Xeno Advisory Committee Echoes Critics' Concerns
Lack of Clinical Success, Rogue Transplanters, and Infectious Disease Risks
(Washington, DC) - The fourth meeting of the Secretary's Advisory Committee on Xenotransplantation (SACX), which concluded yesterday, was remarkably devoid of public participants. Technical presentations by researchers and biotechnology companies that are transplanting live pig cells, tissues, and organs into baboons and humans dominated both days.
Many of the presenters substantiated concerns raised by the Campaign for Responsible Transplantation (CRT) - a coalition working to ban xenotransplants. These included: the ever-present risk of transferring pig viruses to humans, the difficulty of breeding transgenic pigs whose organs, cells and tissues would not be rejected by humans, the potential threat to the blood supply from the widespread adoption of xenotransplantation, and the lack of any clear clinical success in the field.
"The clinical viability of xenotransplantation was again estimated to be "about five years away" - a number that has been thrown around for the last 15 years, and which fuels continued spending on xeno research, despite limited resources and other pressing public health needs," says CRT Director Alix Fano.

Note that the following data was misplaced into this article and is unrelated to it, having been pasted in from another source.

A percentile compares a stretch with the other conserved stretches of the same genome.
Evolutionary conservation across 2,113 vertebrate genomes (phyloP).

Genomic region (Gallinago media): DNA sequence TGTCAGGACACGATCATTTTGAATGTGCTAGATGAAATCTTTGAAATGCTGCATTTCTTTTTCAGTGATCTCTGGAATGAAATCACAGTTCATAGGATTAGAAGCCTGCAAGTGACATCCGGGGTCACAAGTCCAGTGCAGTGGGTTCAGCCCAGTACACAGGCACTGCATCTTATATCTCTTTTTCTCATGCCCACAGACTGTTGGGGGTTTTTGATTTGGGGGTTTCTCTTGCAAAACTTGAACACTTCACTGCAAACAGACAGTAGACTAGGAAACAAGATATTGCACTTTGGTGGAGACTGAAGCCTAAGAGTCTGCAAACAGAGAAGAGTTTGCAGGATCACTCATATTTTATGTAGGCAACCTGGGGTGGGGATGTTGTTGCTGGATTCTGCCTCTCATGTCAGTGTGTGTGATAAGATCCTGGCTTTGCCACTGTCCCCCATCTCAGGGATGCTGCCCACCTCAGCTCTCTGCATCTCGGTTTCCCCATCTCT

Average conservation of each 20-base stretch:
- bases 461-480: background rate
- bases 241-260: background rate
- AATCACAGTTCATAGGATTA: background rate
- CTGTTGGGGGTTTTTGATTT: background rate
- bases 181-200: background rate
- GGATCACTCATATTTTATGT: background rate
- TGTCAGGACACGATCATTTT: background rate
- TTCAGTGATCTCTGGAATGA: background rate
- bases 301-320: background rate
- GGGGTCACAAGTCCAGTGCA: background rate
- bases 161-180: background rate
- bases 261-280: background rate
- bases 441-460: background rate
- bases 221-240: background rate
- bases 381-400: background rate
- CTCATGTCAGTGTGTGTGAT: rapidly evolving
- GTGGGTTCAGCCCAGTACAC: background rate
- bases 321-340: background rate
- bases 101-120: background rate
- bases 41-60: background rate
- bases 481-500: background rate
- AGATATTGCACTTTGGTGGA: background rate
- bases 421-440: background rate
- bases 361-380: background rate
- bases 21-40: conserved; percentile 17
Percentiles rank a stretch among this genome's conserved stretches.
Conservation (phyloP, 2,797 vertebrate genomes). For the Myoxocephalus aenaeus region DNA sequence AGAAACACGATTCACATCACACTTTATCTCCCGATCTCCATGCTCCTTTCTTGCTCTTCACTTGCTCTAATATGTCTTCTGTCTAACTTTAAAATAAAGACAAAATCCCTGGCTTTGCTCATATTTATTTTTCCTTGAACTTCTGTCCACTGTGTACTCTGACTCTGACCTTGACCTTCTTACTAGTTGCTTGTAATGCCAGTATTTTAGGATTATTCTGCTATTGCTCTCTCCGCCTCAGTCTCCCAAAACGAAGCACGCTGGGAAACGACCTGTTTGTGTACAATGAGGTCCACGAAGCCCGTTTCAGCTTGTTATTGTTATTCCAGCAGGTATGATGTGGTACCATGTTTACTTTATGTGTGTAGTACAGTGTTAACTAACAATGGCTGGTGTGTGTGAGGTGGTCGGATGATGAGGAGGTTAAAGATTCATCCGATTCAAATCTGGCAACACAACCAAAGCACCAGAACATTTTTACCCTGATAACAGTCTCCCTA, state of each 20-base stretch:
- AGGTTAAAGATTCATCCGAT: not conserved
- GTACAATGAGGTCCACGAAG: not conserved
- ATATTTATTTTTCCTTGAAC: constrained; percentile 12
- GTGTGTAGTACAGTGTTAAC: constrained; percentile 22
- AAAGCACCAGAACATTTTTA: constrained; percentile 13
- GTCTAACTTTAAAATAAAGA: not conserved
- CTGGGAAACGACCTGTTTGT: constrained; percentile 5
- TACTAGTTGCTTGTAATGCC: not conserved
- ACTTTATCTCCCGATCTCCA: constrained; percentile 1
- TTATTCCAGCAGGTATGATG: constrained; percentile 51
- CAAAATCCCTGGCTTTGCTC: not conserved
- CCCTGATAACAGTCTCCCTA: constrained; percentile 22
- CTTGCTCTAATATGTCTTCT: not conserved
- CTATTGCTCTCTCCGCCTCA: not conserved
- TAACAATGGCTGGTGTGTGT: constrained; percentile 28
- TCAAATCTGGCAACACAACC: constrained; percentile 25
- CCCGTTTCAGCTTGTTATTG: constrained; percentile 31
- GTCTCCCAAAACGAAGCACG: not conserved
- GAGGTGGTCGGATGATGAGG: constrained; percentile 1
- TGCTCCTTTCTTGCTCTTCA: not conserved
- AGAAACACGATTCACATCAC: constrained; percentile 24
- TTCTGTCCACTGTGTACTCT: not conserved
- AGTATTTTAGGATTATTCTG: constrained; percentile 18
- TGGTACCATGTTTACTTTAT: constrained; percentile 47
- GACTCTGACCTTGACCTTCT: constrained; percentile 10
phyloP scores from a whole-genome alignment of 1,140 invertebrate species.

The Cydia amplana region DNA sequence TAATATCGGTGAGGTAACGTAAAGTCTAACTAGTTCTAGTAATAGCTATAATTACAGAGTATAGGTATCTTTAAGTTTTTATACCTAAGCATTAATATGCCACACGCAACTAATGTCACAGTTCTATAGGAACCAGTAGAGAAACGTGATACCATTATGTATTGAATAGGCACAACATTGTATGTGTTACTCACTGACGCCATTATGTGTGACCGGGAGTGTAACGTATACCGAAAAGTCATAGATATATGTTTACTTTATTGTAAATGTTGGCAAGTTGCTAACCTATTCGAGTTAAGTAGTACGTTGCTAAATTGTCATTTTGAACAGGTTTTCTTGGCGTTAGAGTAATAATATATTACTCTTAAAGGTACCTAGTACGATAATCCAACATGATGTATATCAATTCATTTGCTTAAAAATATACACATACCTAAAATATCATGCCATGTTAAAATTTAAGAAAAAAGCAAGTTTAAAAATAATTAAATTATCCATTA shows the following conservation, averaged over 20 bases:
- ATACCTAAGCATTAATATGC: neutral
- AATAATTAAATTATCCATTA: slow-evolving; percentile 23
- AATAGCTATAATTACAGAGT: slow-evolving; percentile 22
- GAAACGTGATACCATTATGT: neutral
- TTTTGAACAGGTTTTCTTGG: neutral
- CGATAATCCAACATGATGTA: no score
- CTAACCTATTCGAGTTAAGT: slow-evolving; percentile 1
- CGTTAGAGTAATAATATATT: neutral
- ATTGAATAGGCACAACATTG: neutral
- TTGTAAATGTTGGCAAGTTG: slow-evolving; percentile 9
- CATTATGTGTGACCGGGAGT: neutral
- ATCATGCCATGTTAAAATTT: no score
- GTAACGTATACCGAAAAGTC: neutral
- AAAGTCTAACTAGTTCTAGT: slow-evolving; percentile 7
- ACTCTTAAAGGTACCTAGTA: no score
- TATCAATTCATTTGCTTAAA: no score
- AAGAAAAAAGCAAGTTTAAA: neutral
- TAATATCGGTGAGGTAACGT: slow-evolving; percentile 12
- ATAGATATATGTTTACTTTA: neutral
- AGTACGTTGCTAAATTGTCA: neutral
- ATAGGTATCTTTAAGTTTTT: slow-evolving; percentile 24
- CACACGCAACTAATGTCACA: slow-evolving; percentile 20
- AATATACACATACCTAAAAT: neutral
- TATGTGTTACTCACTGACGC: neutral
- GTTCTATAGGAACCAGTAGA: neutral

Much of the meeting yesterday focused on controversial research being conducted by the New Zealand-based company Diatranz, Ltd., which transplanted pig islet cells into 12 diabetic children in Mexico and plans to perform other human experiments in the Cook Islands. The company's genetically modified pigs have tested positive for three classes of porcine endogenous retroviruses (PERVs). Though Diatranz claims that its patients have remained free of infection after one year - not long in the life of a retrovirus - one patient was found to have pig DNA circulating in his/her blood, suggesting a potential infection.
Diatranz's experiments were condemned by the New Zealand Ministry of Health, which enacted a moratorium on clinical xeno trials last year and issued a "xenotransplantation research warning" in a media release on March 7th. The release stated that: studies on the benefits to Diatranz's patients were inadequate and did not counterbalance the risks of transferring animal viruses to humans. Moreover, jurisdictions like Mexico and the Cook Islands did not have the appropriate regulatory mechanisms in place to safeguard public health or monitor patients and their contacts for viruses on a long term basis.
The SACX expressed concern that, by conducting research trials in countries with weak regulatory oversight, Diatranz and other rogue transplanters could jeopardize the health and safety of U.S. citizens.
"The fact is that xenotransplantation trials being conducted in the U.S. are just as dangerous as any conducted in Mexico because this technology is inherently dangerous and can never be made safe," says Fano. "Moreover, xenotransplant guidelines in the U.S. are voluntary and cannot be legally enforced. Patients can drop out of clinical trials and monitoring schemes at any time, and disappear - viruses and all. If we want to safeguard the public health, we should ban xenotransplantation now, and for good."